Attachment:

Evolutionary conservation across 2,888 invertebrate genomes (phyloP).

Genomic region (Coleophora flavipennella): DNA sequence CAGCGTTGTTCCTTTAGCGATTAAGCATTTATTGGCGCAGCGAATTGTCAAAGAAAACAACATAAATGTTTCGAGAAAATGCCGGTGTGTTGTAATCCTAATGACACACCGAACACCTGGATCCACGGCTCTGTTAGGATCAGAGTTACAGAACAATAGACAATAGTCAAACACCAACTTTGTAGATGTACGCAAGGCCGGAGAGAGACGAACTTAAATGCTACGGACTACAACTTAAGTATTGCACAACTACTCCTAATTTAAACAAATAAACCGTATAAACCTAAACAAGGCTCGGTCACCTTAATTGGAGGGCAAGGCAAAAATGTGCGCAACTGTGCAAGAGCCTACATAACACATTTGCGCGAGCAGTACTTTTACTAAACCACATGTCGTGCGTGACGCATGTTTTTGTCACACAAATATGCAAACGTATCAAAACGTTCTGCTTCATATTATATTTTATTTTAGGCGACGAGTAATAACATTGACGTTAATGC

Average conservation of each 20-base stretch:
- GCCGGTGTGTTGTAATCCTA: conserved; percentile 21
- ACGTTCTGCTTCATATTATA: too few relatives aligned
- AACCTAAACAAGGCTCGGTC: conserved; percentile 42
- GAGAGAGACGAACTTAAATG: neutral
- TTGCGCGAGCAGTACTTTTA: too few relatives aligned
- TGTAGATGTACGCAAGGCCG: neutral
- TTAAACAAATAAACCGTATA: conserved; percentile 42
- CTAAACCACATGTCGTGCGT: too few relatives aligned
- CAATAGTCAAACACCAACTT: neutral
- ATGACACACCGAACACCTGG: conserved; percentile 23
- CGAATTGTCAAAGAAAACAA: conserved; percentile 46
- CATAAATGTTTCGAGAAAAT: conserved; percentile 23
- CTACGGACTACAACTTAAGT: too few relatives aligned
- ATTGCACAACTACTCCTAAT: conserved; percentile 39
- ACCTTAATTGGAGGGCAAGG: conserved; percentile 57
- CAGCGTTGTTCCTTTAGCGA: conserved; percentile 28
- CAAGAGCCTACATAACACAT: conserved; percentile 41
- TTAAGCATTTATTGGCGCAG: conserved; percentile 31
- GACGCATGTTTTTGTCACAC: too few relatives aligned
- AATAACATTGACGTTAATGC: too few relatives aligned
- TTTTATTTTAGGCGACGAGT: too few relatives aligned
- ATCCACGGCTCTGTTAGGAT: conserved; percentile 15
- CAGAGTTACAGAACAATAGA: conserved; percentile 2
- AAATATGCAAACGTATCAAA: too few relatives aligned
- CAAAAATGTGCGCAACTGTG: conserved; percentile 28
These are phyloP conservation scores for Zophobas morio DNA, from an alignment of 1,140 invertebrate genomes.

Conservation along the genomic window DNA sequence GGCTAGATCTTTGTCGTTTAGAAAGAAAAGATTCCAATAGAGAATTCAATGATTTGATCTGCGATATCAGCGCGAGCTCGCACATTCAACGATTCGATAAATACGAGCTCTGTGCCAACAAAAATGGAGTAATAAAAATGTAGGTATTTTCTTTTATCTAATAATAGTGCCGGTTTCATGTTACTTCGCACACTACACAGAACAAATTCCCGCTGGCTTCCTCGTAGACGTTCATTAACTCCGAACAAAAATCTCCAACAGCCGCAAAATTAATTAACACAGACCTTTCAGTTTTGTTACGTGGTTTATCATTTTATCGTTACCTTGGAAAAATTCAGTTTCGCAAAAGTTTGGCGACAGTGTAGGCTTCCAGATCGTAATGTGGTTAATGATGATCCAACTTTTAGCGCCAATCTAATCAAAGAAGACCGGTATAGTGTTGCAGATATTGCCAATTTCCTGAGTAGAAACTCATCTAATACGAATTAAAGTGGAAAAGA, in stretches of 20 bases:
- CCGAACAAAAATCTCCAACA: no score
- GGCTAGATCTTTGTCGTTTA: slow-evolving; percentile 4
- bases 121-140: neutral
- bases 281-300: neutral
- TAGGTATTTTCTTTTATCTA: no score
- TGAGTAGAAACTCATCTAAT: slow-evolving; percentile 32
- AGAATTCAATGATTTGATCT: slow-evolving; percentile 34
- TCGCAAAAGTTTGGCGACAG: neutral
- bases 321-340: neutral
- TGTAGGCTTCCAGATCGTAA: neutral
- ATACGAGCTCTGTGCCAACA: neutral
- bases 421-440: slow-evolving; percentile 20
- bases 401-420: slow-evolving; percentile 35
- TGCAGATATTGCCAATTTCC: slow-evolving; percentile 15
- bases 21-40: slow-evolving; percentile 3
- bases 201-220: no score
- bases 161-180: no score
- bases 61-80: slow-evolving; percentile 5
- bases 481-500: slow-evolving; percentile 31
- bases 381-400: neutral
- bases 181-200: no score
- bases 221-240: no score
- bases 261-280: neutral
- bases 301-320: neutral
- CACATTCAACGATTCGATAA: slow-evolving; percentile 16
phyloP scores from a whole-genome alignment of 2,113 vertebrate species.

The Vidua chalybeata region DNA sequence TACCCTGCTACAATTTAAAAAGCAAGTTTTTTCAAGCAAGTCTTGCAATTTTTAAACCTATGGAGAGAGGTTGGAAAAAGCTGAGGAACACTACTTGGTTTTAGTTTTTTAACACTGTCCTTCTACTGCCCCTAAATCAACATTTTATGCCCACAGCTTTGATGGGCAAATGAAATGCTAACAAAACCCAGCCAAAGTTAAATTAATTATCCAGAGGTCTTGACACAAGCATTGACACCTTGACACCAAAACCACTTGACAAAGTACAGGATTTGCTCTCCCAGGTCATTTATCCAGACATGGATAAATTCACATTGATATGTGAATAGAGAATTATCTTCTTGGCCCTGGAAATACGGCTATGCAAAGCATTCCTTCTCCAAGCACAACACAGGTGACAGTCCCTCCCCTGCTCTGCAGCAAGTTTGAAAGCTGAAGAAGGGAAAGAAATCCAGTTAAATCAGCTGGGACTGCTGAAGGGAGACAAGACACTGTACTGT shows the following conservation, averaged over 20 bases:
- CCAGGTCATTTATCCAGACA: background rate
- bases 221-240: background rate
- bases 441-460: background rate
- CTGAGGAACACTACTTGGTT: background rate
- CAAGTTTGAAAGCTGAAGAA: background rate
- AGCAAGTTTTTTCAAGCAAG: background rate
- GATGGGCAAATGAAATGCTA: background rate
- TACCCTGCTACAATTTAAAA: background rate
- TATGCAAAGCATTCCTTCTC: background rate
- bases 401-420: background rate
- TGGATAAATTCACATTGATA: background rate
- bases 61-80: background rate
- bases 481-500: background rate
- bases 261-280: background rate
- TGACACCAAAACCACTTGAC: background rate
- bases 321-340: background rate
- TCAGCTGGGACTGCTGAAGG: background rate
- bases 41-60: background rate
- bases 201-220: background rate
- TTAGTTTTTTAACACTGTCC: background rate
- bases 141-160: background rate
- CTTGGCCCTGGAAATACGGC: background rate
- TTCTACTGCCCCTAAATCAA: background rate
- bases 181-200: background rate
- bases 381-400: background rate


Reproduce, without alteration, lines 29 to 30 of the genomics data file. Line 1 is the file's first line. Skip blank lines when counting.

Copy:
These are phyloP conservation scores for Zophobas morio DNA, from an alignment of 1,140 invertebrate genomes.

Conservation along the genomic window DNA sequence GGCTAGATCTTTGTCGTTTAGAAAGAAAAGATTCCAATAGAGAATTCAATGATTTGATCTGCGATATCAGCGCGAGCTCGCACATTCAACGATTCGATAAATACGAGCTCTGTGCCAACAAAAATGGAGTAATAAAAATGTAGGTATTTTCTTTTATCTAATAATAGTGCCGGTTTCATGTTACTTCGCACACTACACAGAACAAATTCCCGCTGGCTTCCTCGTAGACGTTCATTAACTCCGAACAAAAATCTCCAACAGCCGCAAAATTAATTAACACAGACCTTTCAGTTTTGTTACGTGGTTTATCATTTTATCGTTACCTTGGAAAAATTCAGTTTCGCAAAAGTTTGGCGACAGTGTAGGCTTCCAGATCGTAATGTGGTTAATGATGATCCAACTTTTAGCGCCAATCTAATCAAAGAAGACCGGTATAGTGTTGCAGATATTGCCAATTTCCTGAGTAGAAACTCATCTAATACGAATTAAAGTGGAAAAGA, in stretches of 20 bases: